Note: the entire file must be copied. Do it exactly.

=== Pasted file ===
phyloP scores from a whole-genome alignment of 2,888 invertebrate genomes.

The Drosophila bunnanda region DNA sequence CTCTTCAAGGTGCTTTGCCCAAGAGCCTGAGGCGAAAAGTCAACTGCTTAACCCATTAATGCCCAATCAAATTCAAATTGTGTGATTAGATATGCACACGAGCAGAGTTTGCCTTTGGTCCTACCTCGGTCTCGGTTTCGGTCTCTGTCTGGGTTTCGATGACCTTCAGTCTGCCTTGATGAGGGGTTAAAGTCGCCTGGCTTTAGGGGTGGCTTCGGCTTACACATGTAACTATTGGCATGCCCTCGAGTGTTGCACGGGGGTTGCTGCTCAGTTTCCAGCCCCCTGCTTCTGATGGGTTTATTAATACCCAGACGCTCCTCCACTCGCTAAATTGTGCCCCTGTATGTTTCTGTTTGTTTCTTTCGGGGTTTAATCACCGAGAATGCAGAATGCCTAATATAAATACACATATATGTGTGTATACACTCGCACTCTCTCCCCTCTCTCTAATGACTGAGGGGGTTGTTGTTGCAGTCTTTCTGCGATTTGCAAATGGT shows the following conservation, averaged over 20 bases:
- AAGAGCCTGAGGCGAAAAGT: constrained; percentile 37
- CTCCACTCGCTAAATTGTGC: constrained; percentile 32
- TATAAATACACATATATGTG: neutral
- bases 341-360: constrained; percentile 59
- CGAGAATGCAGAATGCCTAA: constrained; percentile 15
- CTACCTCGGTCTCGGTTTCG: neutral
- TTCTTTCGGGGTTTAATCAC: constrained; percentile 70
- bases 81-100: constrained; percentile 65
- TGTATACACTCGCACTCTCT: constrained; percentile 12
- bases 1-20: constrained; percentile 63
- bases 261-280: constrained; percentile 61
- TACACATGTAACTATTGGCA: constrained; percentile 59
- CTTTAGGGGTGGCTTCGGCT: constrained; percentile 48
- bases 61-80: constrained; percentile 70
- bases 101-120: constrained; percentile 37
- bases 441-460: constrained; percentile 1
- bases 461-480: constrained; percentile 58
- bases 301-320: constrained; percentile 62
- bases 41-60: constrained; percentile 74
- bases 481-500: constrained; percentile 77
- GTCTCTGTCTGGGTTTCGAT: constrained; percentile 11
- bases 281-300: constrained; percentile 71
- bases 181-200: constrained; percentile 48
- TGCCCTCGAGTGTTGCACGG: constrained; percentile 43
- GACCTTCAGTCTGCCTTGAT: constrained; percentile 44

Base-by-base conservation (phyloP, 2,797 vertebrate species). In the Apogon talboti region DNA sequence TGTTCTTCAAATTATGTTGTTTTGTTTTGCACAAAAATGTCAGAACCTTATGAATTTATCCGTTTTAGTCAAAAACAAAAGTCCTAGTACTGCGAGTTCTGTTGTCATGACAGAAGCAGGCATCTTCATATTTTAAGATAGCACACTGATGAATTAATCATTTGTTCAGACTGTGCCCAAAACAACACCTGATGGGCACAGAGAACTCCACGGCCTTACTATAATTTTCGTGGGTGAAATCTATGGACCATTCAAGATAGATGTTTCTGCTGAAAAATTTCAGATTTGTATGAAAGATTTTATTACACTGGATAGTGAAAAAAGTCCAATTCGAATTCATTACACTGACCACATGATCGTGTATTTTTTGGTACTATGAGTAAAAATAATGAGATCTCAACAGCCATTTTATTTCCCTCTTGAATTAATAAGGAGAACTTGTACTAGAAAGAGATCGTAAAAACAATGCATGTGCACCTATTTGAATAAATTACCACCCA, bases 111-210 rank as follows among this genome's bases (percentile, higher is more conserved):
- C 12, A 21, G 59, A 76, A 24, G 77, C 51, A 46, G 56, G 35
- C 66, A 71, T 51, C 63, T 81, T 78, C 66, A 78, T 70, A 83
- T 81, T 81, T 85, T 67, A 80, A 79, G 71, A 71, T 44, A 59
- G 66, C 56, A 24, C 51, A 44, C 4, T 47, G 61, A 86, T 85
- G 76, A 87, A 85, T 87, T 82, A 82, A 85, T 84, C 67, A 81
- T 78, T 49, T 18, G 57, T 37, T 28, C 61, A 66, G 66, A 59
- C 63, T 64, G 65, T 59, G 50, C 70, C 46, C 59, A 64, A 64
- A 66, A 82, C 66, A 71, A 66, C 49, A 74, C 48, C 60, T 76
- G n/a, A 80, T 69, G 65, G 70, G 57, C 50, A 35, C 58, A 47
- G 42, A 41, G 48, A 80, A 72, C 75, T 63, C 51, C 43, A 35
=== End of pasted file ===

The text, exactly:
phyloP scores from a whole-genome alignment of 2,888 invertebrate genomes.

The Drosophila bunnanda region DNA sequence CTCTTCAAGGTGCTTTGCCCAAGAGCCTGAGGCGAAAAGTCAACTGCTTAACCCATTAATGCCCAATCAAATTCAAATTGTGTGATTAGATATGCACACGAGCAGAGTTTGCCTTTGGTCCTACCTCGGTCTCGGTTTCGGTCTCTGTCTGGGTTTCGATGACCTTCAGTCTGCCTTGATGAGGGGTTAAAGTCGCCTGGCTTTAGGGGTGGCTTCGGCTTACACATGTAACTATTGGCATGCCCTCGAGTGTTGCACGGGGGTTGCTGCTCAGTTTCCAGCCCCCTGCTTCTGATGGGTTTATTAATACCCAGACGCTCCTCCACTCGCTAAATTGTGCCCCTGTATGTTTCTGTTTGTTTCTTTCGGGGTTTAATCACCGAGAATGCAGAATGCCTAATATAAATACACATATATGTGTGTATACACTCGCACTCTCTCCCCTCTCTCTAATGACTGAGGGGGTTGTTGTTGCAGTCTTTCTGCGATTTGCAAATGGT shows the following conservation, averaged over 20 bases:
- AAGAGCCTGAGGCGAAAAGT: constrained; percentile 37
- CTCCACTCGCTAAATTGTGC: constrained; percentile 32
- TATAAATACACATATATGTG: neutral
- bases 341-360: constrained; percentile 59
- CGAGAATGCAGAATGCCTAA: constrained; percentile 15
- CTACCTCGGTCTCGGTTTCG: neutral
- TTCTTTCGGGGTTTAATCAC: constrained; percentile 70
- bases 81-100: constrained; percentile 65
- TGTATACACTCGCACTCTCT: constrained; percentile 12
- bases 1-20: constrained; percentile 63
- bases 261-280: constrained; percentile 61
- TACACATGTAACTATTGGCA: constrained; percentile 59
- CTTTAGGGGTGGCTTCGGCT: constrained; percentile 48
- bases 61-80: constrained; percentile 70
- bases 101-120: constrained; percentile 37
- bases 441-460: constrained; percentile 1
- bases 461-480: constrained; percentile 58
- bases 301-320: constrained; percentile 62
- bases 41-60: constrained; percentile 74
- bases 481-500: constrained; percentile 77
- GTCTCTGTCTGGGTTTCGAT: constrained; percentile 11
- bases 281-300: constrained; percentile 71
- bases 181-200: constrained; percentile 48
- TGCCCTCGAGTGTTGCACGG: constrained; percentile 43
- GACCTTCAGTCTGCCTTGAT: constrained; percentile 44

Base-by-base conservation (phyloP, 2,797 vertebrate species). In the Apogon talboti region DNA sequence TGTTCTTCAAATTATGTTGTTTTGTTTTGCACAAAAATGTCAGAACCTTATGAATTTATCCGTTTTAGTCAAAAACAAAAGTCCTAGTACTGCGAGTTCTGTTGTCATGACAGAAGCAGGCATCTTCATATTTTAAGATAGCACACTGATGAATTAATCATTTGTTCAGACTGTGCCCAAAACAACACCTGATGGGCACAGAGAACTCCACGGCCTTACTATAATTTTCGTGGGTGAAATCTATGGACCATTCAAGATAGATGTTTCTGCTGAAAAATTTCAGATTTGTATGAAAGATTTTATTACACTGGATAGTGAAAAAAGTCCAATTCGAATTCATTACACTGACCACATGATCGTGTATTTTTTGGTACTATGAGTAAAAATAATGAGATCTCAACAGCCATTTTATTTCCCTCTTGAATTAATAAGGAGAACTTGTACTAGAAAGAGATCGTAAAAACAATGCATGTGCACCTATTTGAATAAATTACCACCCA, bases 111-210 rank as follows among this genome's bases (percentile, higher is more conserved):
- C 12, A 21, G 59, A 76, A 24, G 77, C 51, A 46, G 56, G 35
- C 66, A 71, T 51, C 63, T 81, T 78, C 66, A 78, T 70, A 83
- T 81, T 81, T 85, T 67, A 80, A 79, G 71, A 71, T 44, A 59
- G 66, C 56, A 24, C 51, A 44, C 4, T 47, G 61, A 86, T 85
- G 76, A 87, A 85, T 87, T 82, A 82, A 85, T 84, C 67, A 81
- T 78, T 49, T 18, G 57, T 37, T 28, C 61, A 66, G 66, A 59
- C 63, T 64, G 65, T 59, G 50, C 70, C 46, C 59, A 64, A 64
- A 66, A 82, C 66, A 71, A 66, C 49, A 74, C 48, C 60, T 76
- G n/a, A 80, T 69, G 65, G 70, G 57, C 50, A 35, C 58, A 47
- G 42, A 41, G 48, A 80, A 72, C 75, T 63, C 51, C 43, A 35